Stewardship: Monitoring & Enforcement
Each LTV conservation easement is a unique achievement, and each easement donation by a landowner represents a permanent gift of select property rights to LTV. These property rights are given to LTV to be used in service of conservation, meant specifically and especially for public benefit. LTV holds these “conservation rights” to these unique properties in trust, with a duty to uphold and maintain each property’s conservation values. These are values such as scenic open space, historic landscapes and structures, water resources, prime agricultural soils, forest habitat, and endangered species. LTV serves as the permanent steward for these values, and we take this role very seriously.
The most effective way for LTV to uphold this stewardship responsibility is to cultivate and maintain partnerships with the landowners of these eased properties. Regular communication and cooperation help strengthen the relationship between LTV, the landowner, and the land itself. LTV Stewardship staff conduct regular property visits and work with landowners to make sure new land uses or various other changes to the property do not conflict with the protected conservation values. We field inquiries, respond to requests, and interpret easement provisions. We also direct landowners to various agricultural cost-share programs and similar financial resources, as well as educational opportunities that might be available from LTV or other sources. Maintenance of positive partnerships with landowners provides mutual benefit, which additionally helps prevent compliance issues and any possible impairment of conservation values. LTV also maintains a healthy Stewardship Fund, which helps support the costs of staff work, legal counsel as necessary, and the cost of membership with Terrafirma (our conservation defense insurance program).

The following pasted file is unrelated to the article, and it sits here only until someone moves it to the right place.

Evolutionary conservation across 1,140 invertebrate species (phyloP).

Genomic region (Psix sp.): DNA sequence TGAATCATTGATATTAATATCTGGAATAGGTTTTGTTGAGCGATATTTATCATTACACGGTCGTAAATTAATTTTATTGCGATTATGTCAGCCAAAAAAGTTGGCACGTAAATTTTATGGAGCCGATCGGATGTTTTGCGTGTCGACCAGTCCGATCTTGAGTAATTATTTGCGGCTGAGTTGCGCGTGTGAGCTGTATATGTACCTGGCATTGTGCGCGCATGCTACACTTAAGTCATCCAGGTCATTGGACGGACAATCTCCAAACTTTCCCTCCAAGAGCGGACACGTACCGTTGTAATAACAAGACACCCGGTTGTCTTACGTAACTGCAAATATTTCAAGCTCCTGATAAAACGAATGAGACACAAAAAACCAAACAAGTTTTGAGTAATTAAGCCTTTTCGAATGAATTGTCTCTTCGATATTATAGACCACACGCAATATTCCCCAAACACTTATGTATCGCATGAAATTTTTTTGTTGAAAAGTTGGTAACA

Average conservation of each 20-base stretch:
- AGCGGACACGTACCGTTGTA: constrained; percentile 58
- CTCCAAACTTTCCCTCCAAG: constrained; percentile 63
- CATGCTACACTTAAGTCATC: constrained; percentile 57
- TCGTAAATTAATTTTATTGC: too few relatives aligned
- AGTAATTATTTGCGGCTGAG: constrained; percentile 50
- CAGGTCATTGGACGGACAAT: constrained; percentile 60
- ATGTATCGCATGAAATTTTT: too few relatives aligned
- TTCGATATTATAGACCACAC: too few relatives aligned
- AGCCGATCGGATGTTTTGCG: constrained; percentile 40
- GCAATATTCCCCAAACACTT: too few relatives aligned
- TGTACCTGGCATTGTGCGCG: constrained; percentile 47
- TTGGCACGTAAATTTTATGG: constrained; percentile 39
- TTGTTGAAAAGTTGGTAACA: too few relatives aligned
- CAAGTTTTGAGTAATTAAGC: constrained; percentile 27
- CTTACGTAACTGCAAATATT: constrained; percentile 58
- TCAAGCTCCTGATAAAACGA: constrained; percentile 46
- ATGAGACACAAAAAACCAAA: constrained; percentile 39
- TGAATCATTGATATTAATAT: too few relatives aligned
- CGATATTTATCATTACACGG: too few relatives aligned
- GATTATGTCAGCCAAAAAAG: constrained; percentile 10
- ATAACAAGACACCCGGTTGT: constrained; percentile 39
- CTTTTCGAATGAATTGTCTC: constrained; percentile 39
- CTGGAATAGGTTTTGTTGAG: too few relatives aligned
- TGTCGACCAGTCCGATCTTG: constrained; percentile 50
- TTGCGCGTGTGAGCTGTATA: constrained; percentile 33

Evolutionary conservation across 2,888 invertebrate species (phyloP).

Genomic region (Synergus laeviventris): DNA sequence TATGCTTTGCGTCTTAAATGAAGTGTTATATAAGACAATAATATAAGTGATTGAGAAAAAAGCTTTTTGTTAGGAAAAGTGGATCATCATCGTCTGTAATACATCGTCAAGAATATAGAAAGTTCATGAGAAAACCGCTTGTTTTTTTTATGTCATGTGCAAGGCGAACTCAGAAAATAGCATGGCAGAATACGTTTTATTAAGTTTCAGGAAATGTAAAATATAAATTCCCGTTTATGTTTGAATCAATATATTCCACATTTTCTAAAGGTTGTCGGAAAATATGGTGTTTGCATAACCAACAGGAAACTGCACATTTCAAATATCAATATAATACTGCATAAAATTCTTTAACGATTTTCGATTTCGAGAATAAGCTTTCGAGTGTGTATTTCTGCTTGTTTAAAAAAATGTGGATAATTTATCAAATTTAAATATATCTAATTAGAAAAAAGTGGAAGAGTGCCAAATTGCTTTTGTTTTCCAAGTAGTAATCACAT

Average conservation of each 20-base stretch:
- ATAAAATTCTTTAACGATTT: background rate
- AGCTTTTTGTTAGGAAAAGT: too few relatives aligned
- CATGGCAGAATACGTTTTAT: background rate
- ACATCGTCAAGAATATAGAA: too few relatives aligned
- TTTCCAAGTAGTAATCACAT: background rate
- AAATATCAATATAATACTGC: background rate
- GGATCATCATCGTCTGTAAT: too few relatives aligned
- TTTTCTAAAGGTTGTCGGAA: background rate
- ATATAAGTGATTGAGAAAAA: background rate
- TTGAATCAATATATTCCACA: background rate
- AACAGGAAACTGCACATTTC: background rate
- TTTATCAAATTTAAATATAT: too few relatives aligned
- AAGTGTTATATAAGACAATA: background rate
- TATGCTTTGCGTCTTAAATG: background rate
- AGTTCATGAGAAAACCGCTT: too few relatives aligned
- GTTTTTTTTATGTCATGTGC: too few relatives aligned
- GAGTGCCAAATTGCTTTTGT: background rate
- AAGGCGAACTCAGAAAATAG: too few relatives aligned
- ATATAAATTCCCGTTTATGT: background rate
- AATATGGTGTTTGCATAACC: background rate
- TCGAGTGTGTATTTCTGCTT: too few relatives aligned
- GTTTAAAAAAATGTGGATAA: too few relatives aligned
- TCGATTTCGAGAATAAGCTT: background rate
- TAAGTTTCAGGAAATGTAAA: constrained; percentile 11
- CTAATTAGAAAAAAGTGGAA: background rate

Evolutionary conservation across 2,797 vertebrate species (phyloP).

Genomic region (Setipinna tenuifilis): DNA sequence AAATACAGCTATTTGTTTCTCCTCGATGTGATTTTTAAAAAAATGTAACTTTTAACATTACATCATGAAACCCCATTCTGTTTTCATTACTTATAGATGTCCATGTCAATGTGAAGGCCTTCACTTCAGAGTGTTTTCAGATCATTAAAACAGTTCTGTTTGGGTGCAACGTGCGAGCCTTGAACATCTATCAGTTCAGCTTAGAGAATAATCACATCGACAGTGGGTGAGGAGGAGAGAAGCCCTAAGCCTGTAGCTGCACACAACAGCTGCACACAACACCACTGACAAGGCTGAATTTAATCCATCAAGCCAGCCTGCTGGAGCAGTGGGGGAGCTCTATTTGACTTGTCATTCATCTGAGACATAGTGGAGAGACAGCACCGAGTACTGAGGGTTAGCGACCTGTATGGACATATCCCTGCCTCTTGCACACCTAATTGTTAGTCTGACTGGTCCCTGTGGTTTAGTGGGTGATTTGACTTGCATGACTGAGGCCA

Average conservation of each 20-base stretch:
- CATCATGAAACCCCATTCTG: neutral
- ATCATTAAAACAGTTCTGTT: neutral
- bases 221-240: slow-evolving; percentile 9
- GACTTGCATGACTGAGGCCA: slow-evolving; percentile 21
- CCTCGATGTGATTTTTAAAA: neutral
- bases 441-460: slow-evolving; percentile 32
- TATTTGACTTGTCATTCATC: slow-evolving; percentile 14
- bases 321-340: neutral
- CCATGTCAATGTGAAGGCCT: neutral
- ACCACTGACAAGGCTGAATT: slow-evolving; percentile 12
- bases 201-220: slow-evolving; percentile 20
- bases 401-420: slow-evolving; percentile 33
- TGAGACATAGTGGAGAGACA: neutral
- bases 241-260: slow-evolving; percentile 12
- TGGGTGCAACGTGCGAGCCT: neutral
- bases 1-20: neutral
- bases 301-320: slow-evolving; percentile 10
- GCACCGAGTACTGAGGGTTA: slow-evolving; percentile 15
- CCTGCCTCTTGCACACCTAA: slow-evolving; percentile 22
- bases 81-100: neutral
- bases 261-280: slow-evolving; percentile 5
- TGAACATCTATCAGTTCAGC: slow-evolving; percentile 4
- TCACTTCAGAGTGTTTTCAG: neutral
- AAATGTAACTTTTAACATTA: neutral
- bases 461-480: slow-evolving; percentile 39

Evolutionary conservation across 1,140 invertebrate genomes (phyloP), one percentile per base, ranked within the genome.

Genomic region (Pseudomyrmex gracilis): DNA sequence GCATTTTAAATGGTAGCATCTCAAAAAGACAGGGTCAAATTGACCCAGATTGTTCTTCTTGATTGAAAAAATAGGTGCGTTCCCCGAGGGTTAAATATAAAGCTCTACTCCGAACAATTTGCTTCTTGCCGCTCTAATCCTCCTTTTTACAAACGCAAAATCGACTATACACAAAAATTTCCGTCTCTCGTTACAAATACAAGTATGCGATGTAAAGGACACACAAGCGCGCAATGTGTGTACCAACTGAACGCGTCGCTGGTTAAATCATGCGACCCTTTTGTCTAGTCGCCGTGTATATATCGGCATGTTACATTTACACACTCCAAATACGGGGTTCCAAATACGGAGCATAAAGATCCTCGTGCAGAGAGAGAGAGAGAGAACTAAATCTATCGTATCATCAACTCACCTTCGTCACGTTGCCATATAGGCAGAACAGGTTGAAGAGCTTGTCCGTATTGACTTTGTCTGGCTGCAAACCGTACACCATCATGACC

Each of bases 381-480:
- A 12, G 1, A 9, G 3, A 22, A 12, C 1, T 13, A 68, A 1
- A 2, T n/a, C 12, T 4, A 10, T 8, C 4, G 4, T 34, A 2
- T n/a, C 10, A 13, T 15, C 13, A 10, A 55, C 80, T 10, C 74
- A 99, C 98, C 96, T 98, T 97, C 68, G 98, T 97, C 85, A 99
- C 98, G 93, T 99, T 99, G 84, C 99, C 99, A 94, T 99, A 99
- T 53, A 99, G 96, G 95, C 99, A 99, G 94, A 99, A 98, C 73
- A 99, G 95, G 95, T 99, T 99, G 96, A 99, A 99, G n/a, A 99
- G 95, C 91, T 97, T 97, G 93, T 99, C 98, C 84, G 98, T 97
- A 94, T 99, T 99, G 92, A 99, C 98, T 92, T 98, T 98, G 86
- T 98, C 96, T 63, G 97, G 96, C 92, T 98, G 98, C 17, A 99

The conservation easement itself, as a legal deed, is the most important guide for stewardship. LTV strives to draft, negotiate and accept conservation easements that are clearly written, easily understandable, and readily enforceable. Other documentation, such as baseline assessments, monitoring reports, property photography, and landowner correspondence are also essential, as they form the context and historical record for each easement. Stewardship staff keep close track of these documents, which are vital for ongoing stewardship. Each property’s stewardship file grows over time, and LTV maintains excellent records with all documentation stored securely off-site in order to sustain the integrity of each of these permanent easements.